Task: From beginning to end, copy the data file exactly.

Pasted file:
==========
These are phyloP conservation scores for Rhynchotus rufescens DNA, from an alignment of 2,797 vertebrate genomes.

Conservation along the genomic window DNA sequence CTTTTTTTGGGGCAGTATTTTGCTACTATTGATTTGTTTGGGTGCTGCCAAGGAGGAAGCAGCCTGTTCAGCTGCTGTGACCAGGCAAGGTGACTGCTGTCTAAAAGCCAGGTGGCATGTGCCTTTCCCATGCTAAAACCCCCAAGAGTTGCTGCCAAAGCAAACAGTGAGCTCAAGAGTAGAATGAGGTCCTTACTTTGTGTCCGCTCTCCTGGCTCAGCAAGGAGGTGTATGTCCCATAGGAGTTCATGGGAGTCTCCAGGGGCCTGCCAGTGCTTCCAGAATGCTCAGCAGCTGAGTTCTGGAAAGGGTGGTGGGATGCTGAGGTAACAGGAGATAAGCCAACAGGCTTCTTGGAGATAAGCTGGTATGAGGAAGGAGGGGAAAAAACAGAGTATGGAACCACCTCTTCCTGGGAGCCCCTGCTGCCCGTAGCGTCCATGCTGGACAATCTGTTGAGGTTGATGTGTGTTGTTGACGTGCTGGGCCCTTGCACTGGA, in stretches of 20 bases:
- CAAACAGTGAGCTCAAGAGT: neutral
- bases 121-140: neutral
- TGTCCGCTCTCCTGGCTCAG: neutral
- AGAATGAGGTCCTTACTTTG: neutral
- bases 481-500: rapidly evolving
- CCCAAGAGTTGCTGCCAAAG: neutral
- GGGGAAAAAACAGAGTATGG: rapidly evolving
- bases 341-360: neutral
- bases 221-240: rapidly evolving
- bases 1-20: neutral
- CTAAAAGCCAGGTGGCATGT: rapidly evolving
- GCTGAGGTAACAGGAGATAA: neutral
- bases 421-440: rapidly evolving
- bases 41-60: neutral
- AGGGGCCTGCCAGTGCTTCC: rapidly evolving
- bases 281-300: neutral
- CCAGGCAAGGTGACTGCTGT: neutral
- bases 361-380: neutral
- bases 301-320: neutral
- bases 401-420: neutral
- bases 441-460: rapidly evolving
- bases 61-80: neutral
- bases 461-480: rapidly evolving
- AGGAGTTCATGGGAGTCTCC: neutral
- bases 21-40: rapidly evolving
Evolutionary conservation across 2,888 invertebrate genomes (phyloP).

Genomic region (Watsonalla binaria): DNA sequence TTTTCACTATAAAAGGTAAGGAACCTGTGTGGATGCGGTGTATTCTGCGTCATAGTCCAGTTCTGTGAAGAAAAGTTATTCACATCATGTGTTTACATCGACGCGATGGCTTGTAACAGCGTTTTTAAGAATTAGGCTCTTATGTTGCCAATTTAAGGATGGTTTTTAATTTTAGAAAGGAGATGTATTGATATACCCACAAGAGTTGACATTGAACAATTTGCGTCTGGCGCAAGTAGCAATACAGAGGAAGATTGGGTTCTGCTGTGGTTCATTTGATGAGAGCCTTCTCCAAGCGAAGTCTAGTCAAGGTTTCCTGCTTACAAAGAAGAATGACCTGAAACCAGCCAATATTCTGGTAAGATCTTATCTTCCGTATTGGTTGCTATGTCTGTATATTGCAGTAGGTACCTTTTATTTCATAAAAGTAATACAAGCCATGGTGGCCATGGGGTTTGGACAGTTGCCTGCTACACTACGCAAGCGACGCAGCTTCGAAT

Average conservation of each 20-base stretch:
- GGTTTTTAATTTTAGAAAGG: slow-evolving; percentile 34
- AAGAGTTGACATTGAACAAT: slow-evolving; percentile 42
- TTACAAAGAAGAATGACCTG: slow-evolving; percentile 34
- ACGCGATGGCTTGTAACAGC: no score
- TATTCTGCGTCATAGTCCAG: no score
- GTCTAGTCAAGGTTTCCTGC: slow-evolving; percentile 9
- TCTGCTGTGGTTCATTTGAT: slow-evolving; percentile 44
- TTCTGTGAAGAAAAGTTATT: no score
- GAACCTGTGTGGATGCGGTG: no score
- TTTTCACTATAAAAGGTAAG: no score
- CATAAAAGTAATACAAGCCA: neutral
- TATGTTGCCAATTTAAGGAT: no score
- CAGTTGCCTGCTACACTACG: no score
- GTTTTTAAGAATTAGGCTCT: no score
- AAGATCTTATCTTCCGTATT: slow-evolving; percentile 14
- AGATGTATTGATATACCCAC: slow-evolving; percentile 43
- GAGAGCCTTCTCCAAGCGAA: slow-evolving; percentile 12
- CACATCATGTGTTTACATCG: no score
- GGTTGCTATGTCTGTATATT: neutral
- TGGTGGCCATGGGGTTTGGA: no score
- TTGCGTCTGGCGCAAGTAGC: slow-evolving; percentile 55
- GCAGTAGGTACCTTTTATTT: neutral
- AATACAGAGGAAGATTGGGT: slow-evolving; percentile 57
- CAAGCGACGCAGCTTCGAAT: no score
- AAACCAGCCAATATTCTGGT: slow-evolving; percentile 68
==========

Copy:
These are phyloP conservation scores for Rhynchotus rufescens DNA, from an alignment of 2,797 vertebrate genomes.

Conservation along the genomic window DNA sequence CTTTTTTTGGGGCAGTATTTTGCTACTATTGATTTGTTTGGGTGCTGCCAAGGAGGAAGCAGCCTGTTCAGCTGCTGTGACCAGGCAAGGTGACTGCTGTCTAAAAGCCAGGTGGCATGTGCCTTTCCCATGCTAAAACCCCCAAGAGTTGCTGCCAAAGCAAACAGTGAGCTCAAGAGTAGAATGAGGTCCTTACTTTGTGTCCGCTCTCCTGGCTCAGCAAGGAGGTGTATGTCCCATAGGAGTTCATGGGAGTCTCCAGGGGCCTGCCAGTGCTTCCAGAATGCTCAGCAGCTGAGTTCTGGAAAGGGTGGTGGGATGCTGAGGTAACAGGAGATAAGCCAACAGGCTTCTTGGAGATAAGCTGGTATGAGGAAGGAGGGGAAAAAACAGAGTATGGAACCACCTCTTCCTGGGAGCCCCTGCTGCCCGTAGCGTCCATGCTGGACAATCTGTTGAGGTTGATGTGTGTTGTTGACGTGCTGGGCCCTTGCACTGGA, in stretches of 20 bases:
- CAAACAGTGAGCTCAAGAGT: neutral
- bases 121-140: neutral
- TGTCCGCTCTCCTGGCTCAG: neutral
- AGAATGAGGTCCTTACTTTG: neutral
- bases 481-500: rapidly evolving
- CCCAAGAGTTGCTGCCAAAG: neutral
- GGGGAAAAAACAGAGTATGG: rapidly evolving
- bases 341-360: neutral
- bases 221-240: rapidly evolving
- bases 1-20: neutral
- CTAAAAGCCAGGTGGCATGT: rapidly evolving
- GCTGAGGTAACAGGAGATAA: neutral
- bases 421-440: rapidly evolving
- bases 41-60: neutral
- AGGGGCCTGCCAGTGCTTCC: rapidly evolving
- bases 281-300: neutral
- CCAGGCAAGGTGACTGCTGT: neutral
- bases 361-380: neutral
- bases 301-320: neutral
- bases 401-420: neutral
- bases 441-460: rapidly evolving
- bases 61-80: neutral
- bases 461-480: rapidly evolving
- AGGAGTTCATGGGAGTCTCC: neutral
- bases 21-40: rapidly evolving
Evolutionary conservation across 2,888 invertebrate genomes (phyloP).

Genomic region (Watsonalla binaria): DNA sequence TTTTCACTATAAAAGGTAAGGAACCTGTGTGGATGCGGTGTATTCTGCGTCATAGTCCAGTTCTGTGAAGAAAAGTTATTCACATCATGTGTTTACATCGACGCGATGGCTTGTAACAGCGTTTTTAAGAATTAGGCTCTTATGTTGCCAATTTAAGGATGGTTTTTAATTTTAGAAAGGAGATGTATTGATATACCCACAAGAGTTGACATTGAACAATTTGCGTCTGGCGCAAGTAGCAATACAGAGGAAGATTGGGTTCTGCTGTGGTTCATTTGATGAGAGCCTTCTCCAAGCGAAGTCTAGTCAAGGTTTCCTGCTTACAAAGAAGAATGACCTGAAACCAGCCAATATTCTGGTAAGATCTTATCTTCCGTATTGGTTGCTATGTCTGTATATTGCAGTAGGTACCTTTTATTTCATAAAAGTAATACAAGCCATGGTGGCCATGGGGTTTGGACAGTTGCCTGCTACACTACGCAAGCGACGCAGCTTCGAAT

Average conservation of each 20-base stretch:
- GGTTTTTAATTTTAGAAAGG: slow-evolving; percentile 34
- AAGAGTTGACATTGAACAAT: slow-evolving; percentile 42
- TTACAAAGAAGAATGACCTG: slow-evolving; percentile 34
- ACGCGATGGCTTGTAACAGC: no score
- TATTCTGCGTCATAGTCCAG: no score
- GTCTAGTCAAGGTTTCCTGC: slow-evolving; percentile 9
- TCTGCTGTGGTTCATTTGAT: slow-evolving; percentile 44
- TTCTGTGAAGAAAAGTTATT: no score
- GAACCTGTGTGGATGCGGTG: no score
- TTTTCACTATAAAAGGTAAG: no score
- CATAAAAGTAATACAAGCCA: neutral
- TATGTTGCCAATTTAAGGAT: no score
- CAGTTGCCTGCTACACTACG: no score
- GTTTTTAAGAATTAGGCTCT: no score
- AAGATCTTATCTTCCGTATT: slow-evolving; percentile 14
- AGATGTATTGATATACCCAC: slow-evolving; percentile 43
- GAGAGCCTTCTCCAAGCGAA: slow-evolving; percentile 12
- CACATCATGTGTTTACATCG: no score
- GGTTGCTATGTCTGTATATT: neutral
- TGGTGGCCATGGGGTTTGGA: no score
- TTGCGTCTGGCGCAAGTAGC: slow-evolving; percentile 55
- GCAGTAGGTACCTTTTATTT: neutral
- AATACAGAGGAAGATTGGGT: slow-evolving; percentile 57
- CAAGCGACGCAGCTTCGAAT: no score
- AAACCAGCCAATATTCTGGT: slow-evolving; percentile 68